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May 13, 2011

Car Talk

Slippery belt is common to van -- but there's a fix

Syndicated columnists

Dear Tom and Ray:

I have a 1998 Chrysler Town and Country Minivan with the six-cylinder engine. Whenever I drive through a puddle, the belt slips off. All of the original undercarriage guards are still present and in factory condition. I have replaced the water pump, idler pulley and tensioner, to no avail. This occurs so often that I must carry a specially modified wrench underneath my driver's seat so I can stop and put the belt back on. I have become so proficient at this that I can put the belt back on in less than four minutes. The slightest amount of water will cause the belt to slip off. During the winter melt and spring rain, I must navigate the roads as if I am driving through a field of land mines and avoid all pools of water, regardless of size. I have asked numerous mechanics, both shadetree and dealership, but have stumped them all. Can you explain the cause and provide a solution so that I may hang the wrench back up in my garage?
-- William

Ray: Well, we can't fix your car, William, but if you really can change a belt in four minutes flat, I'd be happy to offer you my brother's job.

Tom: Actually, this is a common problem with Chrysler minivans of that era. Usually when a belt slips off, it's due to either a worn-out belt or a misaligned pulley.

Ray: If the pulleys aren't all in the same exact plane, the one that's out of line will try to tug the belt either forward or backward out of that plane, and with the help of something slippery -- like some water -- it often can succeed in pulling off the belt.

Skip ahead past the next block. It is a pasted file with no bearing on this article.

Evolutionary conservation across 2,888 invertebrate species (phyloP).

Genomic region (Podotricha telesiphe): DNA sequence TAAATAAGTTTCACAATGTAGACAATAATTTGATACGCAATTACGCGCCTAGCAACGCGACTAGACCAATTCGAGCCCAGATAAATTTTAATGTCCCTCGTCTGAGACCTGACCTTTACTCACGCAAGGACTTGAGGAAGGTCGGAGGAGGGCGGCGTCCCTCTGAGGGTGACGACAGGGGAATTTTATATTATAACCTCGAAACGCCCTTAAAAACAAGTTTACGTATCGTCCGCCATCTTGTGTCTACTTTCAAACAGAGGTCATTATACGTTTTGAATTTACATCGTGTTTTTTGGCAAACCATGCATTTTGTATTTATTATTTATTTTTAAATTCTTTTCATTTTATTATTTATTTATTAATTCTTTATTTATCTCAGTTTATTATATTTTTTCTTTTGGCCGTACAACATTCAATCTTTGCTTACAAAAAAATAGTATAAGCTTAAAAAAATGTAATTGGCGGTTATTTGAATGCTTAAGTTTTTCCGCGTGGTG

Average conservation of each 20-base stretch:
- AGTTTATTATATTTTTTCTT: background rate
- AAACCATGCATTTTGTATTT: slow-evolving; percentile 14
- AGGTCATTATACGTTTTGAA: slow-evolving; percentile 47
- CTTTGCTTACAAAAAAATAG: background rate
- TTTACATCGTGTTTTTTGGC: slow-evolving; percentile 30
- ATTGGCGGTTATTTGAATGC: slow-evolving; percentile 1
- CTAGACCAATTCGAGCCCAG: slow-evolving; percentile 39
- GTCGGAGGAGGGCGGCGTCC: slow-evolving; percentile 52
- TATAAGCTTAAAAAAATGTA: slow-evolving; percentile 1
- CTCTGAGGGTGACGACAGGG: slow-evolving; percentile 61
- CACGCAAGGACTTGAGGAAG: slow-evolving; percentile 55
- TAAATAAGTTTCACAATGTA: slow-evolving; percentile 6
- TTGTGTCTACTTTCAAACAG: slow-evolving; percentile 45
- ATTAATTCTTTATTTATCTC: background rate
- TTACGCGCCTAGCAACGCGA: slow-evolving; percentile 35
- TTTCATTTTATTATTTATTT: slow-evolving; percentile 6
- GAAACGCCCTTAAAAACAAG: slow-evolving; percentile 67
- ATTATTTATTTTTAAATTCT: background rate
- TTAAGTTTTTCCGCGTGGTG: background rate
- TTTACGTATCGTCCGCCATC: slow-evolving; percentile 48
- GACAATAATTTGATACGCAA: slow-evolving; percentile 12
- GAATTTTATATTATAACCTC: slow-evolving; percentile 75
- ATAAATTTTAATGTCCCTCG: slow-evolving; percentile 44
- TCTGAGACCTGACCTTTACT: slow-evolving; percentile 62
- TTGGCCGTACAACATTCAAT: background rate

Tom: And in fact, Chrysler issued a Technical Service Bulletin for this problem. For $300, Chrysler will replace the mounting bracket of the idler pulley to better align it with the other pulleys.

Ray: Unfortunately, we've been told that often this doesn't solve the problem.

Tom: So about five years ago, Gates came up with a set of replacement parts you can have installed that WILL solve the problem.

Ray: The Gates kit contains a special double-sided, grooved belt and matching grooved tensioner and idler pulleys. So the belt matches the pulleys, and sort of locks into place. That makes it much harder for the belt to come off.

Tom: The kit costs just over $100, and your mechanic can get it from his Gates supplier and install it for you (we're told Goodyear has a similar kit). Then you can hang that wrench back up until the next thing breaks. Good luck, William.

(Car Talk is a nationally syndicated column by automotive experts (and brothers) Tom and Ray Magliozzi. Write to them at the Car Talk website.)

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